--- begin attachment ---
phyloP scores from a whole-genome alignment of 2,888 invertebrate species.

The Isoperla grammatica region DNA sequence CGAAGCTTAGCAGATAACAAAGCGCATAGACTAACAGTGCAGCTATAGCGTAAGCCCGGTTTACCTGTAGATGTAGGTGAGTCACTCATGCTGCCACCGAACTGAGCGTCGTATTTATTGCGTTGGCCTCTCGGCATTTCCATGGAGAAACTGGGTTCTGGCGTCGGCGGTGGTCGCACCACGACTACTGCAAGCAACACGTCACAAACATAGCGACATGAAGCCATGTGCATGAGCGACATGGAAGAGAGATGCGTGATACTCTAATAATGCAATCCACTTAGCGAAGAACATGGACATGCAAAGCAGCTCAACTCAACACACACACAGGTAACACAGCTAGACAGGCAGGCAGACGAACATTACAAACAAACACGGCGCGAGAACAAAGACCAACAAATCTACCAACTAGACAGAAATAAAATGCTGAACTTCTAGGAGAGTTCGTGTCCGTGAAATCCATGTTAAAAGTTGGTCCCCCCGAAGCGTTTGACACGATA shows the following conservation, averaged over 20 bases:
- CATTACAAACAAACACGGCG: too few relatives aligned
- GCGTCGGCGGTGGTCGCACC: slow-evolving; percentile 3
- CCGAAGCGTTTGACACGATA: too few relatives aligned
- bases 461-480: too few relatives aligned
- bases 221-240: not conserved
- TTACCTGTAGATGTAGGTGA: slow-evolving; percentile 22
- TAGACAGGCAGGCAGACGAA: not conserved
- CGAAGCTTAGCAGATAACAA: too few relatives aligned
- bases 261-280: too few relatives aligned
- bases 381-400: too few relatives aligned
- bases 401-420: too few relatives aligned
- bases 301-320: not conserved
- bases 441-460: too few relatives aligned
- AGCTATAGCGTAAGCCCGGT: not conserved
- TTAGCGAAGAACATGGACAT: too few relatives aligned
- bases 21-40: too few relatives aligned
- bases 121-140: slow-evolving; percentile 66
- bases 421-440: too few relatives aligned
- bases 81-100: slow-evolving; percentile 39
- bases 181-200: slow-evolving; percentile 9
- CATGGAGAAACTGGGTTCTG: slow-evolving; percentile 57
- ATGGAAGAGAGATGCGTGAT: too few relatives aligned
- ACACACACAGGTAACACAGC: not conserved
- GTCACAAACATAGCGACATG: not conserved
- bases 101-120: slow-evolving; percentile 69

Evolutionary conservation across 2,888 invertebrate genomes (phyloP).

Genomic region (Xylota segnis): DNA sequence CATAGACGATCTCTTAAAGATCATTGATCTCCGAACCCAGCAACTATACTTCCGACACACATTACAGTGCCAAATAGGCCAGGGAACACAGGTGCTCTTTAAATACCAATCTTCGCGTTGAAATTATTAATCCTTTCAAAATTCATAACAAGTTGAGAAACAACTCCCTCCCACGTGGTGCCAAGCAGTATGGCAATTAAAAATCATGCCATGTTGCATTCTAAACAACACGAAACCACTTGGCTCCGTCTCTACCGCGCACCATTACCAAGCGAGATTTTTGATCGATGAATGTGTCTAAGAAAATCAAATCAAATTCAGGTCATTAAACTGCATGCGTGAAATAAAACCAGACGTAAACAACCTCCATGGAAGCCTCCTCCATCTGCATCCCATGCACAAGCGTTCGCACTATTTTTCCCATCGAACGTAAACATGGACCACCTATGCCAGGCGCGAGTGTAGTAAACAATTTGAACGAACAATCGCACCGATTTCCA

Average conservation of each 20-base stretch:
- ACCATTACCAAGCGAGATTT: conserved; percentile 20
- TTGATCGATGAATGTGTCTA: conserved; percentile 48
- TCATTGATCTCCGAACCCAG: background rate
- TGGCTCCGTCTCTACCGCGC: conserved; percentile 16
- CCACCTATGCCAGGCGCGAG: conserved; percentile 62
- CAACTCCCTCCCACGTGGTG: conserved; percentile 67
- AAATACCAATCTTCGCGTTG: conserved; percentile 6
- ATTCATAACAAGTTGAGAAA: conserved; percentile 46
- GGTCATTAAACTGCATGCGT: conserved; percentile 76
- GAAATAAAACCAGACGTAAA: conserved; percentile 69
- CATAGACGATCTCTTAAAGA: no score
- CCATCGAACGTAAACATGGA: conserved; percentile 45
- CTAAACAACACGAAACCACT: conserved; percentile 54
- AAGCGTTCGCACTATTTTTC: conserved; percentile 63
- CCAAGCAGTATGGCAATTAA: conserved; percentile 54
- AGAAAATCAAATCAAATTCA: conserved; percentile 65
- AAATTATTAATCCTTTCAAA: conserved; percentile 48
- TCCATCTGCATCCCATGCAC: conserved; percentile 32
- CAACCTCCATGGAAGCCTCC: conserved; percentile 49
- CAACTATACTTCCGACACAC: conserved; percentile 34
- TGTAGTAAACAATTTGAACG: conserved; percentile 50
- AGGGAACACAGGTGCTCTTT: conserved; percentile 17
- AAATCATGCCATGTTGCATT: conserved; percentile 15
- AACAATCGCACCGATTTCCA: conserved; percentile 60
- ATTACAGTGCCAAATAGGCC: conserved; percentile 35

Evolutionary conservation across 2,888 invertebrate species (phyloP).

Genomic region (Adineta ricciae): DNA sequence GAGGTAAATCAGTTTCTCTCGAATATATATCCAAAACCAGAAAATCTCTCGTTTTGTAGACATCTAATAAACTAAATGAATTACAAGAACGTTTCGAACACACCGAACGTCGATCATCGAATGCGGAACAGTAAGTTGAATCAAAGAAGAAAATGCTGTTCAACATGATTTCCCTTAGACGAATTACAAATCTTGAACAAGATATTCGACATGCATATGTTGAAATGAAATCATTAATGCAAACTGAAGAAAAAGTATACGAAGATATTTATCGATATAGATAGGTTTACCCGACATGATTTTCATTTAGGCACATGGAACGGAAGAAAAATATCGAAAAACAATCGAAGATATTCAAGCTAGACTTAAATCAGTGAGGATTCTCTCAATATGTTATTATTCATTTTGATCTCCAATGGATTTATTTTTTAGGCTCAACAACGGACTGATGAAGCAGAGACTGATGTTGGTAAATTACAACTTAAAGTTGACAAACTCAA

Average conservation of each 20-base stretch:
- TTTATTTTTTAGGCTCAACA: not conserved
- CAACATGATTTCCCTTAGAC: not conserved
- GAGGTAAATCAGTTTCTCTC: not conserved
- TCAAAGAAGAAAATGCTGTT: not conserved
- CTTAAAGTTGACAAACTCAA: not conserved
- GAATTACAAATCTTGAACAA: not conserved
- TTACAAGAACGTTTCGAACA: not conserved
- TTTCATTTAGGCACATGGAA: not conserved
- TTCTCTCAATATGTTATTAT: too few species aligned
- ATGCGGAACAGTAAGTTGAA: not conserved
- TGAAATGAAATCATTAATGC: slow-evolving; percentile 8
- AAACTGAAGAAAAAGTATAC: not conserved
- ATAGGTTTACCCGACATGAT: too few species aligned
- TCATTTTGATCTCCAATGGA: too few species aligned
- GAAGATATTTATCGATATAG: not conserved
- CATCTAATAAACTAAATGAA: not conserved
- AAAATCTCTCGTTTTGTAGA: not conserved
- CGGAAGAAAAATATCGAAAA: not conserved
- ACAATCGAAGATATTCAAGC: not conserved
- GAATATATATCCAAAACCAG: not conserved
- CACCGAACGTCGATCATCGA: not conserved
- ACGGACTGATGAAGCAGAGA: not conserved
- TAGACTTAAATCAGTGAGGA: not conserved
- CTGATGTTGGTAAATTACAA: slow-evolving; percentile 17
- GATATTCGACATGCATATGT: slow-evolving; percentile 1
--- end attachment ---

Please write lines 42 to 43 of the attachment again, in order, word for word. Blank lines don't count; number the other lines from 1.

- CCATCGAACGTAAACATGGA: conserved; percentile 45
- CTAAACAACACGAAACCACT: conserved; percentile 54